By Steve Kelman

Blog archive

How Hollywood and the Internet are preserving traditional Chinese culture

A few days ago, I attended a presentation by some visiting Taiwanese professors on China-Taiwan relations. To my surprise, the senior member of the group stated that the single most important thing the Chinese government could do to improve relations with Taiwan was to re-introduce traditional Chinese characters on the Mainland.

After 1949, the Communist government introduced simplified characters to help with their literacy drive. Many who value Chinese culture saw this as an affront to thousands of years of Chinese civilization. (Among other things, ancestors' graves were of course written with traditional characters, so somebody unable to read them couldn't understand those graves.) Many Mainland young people actually do seem to be able to read traditional characters. When I asked one Chinese student how she learned them, she said she and her friends download Hollywood movies not available in China on the Internet. These movies are designed for export to Hong Kong and Taiwan, both of which use traditional characters. So to understand the Hollywood movie subtitles, you need to be able to figure out traditional characters. Hollywood is thus contributing to the preservation of traditional Chinese culture in ways beyond the movie Mulan!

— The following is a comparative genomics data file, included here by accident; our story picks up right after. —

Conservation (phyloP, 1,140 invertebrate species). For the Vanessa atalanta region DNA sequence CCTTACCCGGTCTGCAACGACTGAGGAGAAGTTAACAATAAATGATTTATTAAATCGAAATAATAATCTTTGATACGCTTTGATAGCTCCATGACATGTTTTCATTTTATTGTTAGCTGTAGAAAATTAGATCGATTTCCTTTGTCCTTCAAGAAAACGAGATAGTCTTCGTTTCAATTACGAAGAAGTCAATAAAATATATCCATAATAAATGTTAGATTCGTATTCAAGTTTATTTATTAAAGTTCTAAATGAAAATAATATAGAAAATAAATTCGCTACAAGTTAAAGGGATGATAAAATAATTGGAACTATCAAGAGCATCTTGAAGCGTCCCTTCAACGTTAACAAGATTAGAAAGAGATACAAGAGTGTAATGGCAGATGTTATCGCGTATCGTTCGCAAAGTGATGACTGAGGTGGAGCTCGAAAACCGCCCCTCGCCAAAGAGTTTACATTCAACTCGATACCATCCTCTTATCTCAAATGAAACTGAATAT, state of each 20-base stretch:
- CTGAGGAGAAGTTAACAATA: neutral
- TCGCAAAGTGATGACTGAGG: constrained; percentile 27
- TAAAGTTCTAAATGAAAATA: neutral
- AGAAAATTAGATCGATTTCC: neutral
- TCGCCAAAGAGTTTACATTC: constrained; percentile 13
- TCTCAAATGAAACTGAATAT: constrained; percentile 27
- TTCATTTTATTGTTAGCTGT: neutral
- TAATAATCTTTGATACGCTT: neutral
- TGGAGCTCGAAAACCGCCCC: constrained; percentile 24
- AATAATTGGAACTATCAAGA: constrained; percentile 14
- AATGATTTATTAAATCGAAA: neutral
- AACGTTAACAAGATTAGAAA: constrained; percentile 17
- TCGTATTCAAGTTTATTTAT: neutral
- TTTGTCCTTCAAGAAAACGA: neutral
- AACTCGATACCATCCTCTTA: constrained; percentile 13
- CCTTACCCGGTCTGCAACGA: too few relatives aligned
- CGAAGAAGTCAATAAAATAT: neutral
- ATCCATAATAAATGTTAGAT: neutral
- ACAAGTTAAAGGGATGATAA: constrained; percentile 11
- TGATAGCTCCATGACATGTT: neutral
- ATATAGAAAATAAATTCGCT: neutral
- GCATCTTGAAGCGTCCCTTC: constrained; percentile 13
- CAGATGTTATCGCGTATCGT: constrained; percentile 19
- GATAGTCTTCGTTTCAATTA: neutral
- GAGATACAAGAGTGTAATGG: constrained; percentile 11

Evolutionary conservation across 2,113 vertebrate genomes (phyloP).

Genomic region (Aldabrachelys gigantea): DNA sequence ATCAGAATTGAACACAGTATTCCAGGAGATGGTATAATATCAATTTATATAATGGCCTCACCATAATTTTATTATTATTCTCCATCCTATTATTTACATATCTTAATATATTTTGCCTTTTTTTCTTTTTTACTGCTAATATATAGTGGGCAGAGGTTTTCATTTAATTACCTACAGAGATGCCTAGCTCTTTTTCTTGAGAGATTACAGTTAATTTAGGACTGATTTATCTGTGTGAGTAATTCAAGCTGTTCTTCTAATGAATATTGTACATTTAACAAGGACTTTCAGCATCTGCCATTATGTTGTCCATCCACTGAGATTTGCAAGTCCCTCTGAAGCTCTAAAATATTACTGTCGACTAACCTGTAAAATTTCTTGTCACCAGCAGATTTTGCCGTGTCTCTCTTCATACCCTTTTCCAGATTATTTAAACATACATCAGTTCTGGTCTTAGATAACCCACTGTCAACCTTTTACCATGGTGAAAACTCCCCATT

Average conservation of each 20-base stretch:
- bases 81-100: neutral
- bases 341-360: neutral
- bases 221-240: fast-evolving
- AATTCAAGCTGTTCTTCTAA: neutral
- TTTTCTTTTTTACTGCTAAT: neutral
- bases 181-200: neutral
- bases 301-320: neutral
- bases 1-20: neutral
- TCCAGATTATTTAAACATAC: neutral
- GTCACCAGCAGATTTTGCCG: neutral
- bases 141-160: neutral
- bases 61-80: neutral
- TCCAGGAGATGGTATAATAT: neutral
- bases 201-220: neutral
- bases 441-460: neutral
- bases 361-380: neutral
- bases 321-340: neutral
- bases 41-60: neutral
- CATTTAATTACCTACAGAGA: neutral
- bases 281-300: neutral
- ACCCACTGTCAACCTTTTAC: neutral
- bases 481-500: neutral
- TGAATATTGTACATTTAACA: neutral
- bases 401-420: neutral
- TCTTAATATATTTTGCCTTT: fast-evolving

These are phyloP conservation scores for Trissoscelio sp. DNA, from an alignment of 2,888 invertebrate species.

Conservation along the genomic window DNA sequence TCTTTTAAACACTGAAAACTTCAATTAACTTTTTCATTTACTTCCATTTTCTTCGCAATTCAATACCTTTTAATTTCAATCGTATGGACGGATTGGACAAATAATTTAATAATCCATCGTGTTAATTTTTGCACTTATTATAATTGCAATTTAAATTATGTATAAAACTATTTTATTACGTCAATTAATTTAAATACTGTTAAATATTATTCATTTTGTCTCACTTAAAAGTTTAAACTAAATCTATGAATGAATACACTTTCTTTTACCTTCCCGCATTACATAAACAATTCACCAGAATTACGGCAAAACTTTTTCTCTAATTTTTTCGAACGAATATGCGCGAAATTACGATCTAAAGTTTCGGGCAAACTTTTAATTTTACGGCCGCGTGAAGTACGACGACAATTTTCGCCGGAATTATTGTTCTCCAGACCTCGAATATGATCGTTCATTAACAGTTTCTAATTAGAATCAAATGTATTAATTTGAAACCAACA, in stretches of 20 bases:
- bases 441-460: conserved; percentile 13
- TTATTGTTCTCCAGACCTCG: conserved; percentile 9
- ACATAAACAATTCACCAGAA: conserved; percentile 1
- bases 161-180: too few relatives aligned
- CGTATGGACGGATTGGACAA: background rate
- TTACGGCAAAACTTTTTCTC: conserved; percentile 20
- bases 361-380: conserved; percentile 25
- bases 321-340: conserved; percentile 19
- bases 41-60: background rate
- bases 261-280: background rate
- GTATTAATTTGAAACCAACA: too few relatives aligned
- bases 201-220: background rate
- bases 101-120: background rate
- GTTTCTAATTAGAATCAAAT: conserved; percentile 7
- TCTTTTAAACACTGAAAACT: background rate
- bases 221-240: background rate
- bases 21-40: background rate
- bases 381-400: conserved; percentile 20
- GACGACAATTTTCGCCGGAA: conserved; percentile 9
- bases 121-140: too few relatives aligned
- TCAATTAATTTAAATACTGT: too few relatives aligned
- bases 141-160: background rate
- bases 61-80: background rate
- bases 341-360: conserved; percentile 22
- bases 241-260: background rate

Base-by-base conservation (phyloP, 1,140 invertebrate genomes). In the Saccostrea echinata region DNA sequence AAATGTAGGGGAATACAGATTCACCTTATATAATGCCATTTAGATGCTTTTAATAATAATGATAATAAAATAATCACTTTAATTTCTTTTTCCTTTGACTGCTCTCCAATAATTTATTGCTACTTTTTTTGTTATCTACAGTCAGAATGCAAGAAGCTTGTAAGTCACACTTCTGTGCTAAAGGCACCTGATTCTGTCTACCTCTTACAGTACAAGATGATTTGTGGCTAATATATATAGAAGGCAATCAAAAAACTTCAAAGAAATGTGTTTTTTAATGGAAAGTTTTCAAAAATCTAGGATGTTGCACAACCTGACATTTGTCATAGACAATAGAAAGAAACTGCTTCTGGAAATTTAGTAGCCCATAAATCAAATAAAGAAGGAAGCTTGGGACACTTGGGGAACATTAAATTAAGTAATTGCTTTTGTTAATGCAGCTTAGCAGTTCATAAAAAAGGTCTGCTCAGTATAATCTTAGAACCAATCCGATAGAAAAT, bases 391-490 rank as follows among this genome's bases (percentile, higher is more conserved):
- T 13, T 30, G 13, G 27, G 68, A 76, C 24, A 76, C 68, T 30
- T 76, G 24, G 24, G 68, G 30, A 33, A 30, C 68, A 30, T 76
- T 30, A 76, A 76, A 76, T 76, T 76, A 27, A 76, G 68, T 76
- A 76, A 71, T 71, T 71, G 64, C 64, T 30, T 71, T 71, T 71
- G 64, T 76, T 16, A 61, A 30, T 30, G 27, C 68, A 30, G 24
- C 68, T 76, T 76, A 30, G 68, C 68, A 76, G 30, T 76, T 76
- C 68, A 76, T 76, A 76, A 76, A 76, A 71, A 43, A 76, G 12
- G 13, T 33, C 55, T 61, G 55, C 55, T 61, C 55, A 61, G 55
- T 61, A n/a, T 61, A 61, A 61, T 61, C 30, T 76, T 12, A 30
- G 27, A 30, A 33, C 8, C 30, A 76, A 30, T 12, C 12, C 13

The student was one of a group of Chinese university students who had traveled to the US under the auspices of an organization called China Future Leaders. I gave them a presentation yesterday. (Faithful blog readers perhaps will recall earlier posts on meetings with these students.) For all of the participants but one, this was their first trip to America. Their first stop was Boston, and I was their first presenter, so I got to introduce the students to the US a bit, which was nice.
 
Two questions I asked the students this time were:  "What is one thing you think you know about the US that you like, and what's one thing you think you know that you dislike?" and "What is your most important source of information about the US?"
 
What did the students like about the US?  Freedom and creativitiy.
 
What did they dislike?  American food, guns, and security checks at the airport! When I asked follow-up questions about food, only about a third said they liked KFC, which is the most popular American fast-food chain in China. Only a tiny number of hands went up when I asked about McDonald's. That is an interesting warning sign, given that Westernized university students are one of these companies' target markets.
 
Not surprising to me -- but also important for Americans to understand -- is that most of the students said their biggest source of information about the U.S. was American movies.  Several said that they got most of their information by reading The New York Times or Washington Post online, or watching CNN streaming video on the Internet.  (These American newspaper websites seem generally not to be blocked in China, including their articles about China;  CNN print content doesn't seem to be blocked, although as I understand it, the streaming video is sometimes blocked.) A few even said their main source of information was books about America.

Posted by Steve Kelman on Sep 30, 2009 at 12:08 PM


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